That’s how I got started, simply because I suddenly found myself with an open space in the schedule that I could either just sit around and do nothing, or actually be creative and keep my mind off of events going on. Then hopefully, pass that experience onto other people who could then do the same. Spend an hour listening to it, forget about the rest of the world, and hopefully, you have a moment of peace and creativity that they can be a part of.
It was fun to do something that wasn’t just an album, that also had a story to tell as well. I love old radio shows so much. I listen to them a lot. In particular, there’s one called “X Minus One,” which is one of my favorites. I think you can get that from iTunes, but it’s from the fifties and it’s such great stories. I thought, can I blend that with my love of music, like that Martin Denny and Esquivel and Les Baxter, can I mix that all together and create some weird experience that I can then put out into the world? That’s what I tried to do.
Did the story or the music come to you first?
It was almost concurrently that it happened. I wanted to do my own album in that weird style of lounge music from the late ’50s and ’60s. I thought I could modernize it somewhat. I think a lot of what happened was everything going on in the world today, it just made me think, well, what if someone else was from another planet visited? What if they’re living in a situation where their world is filled with hate, with distrust, with racism, with pollution, with misinformation, with all of these things, and at some point, they just go, “You know what? Screw it. I’m out of here. I’m going to go find somewhere better to live.”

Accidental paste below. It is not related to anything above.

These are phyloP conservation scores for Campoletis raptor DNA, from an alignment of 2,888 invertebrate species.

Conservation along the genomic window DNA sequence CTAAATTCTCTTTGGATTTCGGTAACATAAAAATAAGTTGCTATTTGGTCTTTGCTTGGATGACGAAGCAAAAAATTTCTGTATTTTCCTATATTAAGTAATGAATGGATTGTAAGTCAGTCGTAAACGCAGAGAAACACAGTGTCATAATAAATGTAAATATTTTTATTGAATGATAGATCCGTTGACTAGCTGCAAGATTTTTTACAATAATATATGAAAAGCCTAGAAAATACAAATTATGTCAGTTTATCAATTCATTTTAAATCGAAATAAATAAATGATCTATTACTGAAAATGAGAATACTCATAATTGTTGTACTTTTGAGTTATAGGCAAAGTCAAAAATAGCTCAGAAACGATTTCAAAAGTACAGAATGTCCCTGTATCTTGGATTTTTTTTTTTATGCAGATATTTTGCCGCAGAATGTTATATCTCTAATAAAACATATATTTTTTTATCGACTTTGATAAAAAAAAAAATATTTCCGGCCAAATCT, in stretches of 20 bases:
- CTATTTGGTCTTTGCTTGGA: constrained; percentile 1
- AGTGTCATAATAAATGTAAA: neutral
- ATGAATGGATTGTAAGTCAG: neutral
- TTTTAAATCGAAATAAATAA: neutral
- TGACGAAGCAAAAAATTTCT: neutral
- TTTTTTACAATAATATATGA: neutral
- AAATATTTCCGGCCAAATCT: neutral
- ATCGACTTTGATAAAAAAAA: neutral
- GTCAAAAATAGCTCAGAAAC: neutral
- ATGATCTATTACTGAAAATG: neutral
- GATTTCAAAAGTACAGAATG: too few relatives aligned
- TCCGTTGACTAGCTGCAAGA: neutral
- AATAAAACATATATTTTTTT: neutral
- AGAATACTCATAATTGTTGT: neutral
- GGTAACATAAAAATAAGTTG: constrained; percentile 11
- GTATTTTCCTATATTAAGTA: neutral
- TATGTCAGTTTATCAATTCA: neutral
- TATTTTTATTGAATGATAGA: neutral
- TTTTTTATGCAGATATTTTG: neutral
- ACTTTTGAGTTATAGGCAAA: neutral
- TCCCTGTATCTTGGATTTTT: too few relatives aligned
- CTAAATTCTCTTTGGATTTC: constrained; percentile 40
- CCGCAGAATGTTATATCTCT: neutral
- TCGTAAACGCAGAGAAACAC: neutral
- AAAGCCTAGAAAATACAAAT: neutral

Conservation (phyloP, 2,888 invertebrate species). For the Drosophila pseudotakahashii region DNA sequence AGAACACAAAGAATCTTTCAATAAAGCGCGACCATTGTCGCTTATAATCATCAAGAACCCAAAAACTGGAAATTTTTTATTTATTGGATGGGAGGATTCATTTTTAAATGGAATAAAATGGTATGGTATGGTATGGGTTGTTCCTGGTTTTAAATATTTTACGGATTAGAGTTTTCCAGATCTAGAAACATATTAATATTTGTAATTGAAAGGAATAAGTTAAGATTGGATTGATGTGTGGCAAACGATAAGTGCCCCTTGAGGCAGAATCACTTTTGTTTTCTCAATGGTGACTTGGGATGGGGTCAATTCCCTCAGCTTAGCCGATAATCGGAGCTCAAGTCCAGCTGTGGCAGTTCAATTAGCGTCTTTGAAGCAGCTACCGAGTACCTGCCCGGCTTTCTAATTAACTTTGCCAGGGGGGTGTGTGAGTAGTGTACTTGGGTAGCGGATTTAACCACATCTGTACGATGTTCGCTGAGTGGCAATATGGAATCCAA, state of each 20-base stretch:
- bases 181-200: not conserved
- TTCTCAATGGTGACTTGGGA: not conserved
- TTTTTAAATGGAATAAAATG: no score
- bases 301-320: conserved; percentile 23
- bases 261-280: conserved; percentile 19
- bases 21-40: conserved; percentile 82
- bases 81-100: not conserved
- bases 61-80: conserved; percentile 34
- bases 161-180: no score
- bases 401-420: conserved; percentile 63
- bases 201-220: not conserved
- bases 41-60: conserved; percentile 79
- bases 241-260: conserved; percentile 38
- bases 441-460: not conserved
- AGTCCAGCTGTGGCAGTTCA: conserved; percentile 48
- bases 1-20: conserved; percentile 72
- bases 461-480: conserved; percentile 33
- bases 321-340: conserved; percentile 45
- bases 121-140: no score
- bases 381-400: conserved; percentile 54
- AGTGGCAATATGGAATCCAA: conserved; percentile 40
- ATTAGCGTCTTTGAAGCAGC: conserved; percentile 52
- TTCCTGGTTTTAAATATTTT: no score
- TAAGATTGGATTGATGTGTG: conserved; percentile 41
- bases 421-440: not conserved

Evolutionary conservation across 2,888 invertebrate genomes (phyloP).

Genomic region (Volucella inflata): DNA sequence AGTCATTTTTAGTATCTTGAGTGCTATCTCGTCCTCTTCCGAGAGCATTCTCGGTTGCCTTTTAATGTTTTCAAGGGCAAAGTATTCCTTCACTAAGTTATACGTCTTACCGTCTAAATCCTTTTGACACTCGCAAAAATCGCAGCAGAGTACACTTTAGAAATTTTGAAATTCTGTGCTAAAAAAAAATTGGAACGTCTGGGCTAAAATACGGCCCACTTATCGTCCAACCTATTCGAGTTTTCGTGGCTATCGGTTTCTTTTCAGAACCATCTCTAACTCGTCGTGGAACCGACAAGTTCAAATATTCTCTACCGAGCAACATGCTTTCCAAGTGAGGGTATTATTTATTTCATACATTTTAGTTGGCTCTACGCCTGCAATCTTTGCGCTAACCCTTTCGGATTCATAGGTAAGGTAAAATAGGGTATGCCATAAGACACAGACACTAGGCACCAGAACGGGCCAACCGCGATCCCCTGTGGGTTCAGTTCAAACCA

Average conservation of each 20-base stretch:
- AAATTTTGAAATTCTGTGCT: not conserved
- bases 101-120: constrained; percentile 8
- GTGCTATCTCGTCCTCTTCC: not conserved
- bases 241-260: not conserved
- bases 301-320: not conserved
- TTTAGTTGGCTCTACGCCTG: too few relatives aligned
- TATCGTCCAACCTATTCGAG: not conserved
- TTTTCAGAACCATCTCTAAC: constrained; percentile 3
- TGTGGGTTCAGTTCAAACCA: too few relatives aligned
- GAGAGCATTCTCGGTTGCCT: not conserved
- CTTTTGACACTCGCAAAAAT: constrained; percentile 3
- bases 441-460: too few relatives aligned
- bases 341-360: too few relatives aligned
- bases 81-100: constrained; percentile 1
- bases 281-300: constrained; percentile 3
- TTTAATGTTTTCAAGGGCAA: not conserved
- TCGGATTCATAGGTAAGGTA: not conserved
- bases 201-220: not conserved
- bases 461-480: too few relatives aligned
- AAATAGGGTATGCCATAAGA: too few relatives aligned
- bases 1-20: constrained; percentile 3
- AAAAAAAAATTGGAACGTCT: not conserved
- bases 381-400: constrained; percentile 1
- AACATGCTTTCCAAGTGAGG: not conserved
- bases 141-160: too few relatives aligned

So she comes down to earth and at first, yeah, it’s great. You’ve got everything here, it’s wonderful. Then the longer she stays, the more she starts to realize the similarities to her home. She realizes, well, maybe this place is actually worse than where I came from. So then comes the decision that she has to make, do I stay here and make this work or do I return home to make my planet a better place? It’s that idea of, do we run from our problems or do we run into our problems to fix them? Our first instinct in many cases is to run from our problems. Think about living somewhere else, think about going somewhere else. I thought it would be interesting if that dilemma were presented to the character, and to see what she would do in the end with that choice.
The album ends with a booming sound of triumph. What made you want to go with a hopeful ending instead of a downer?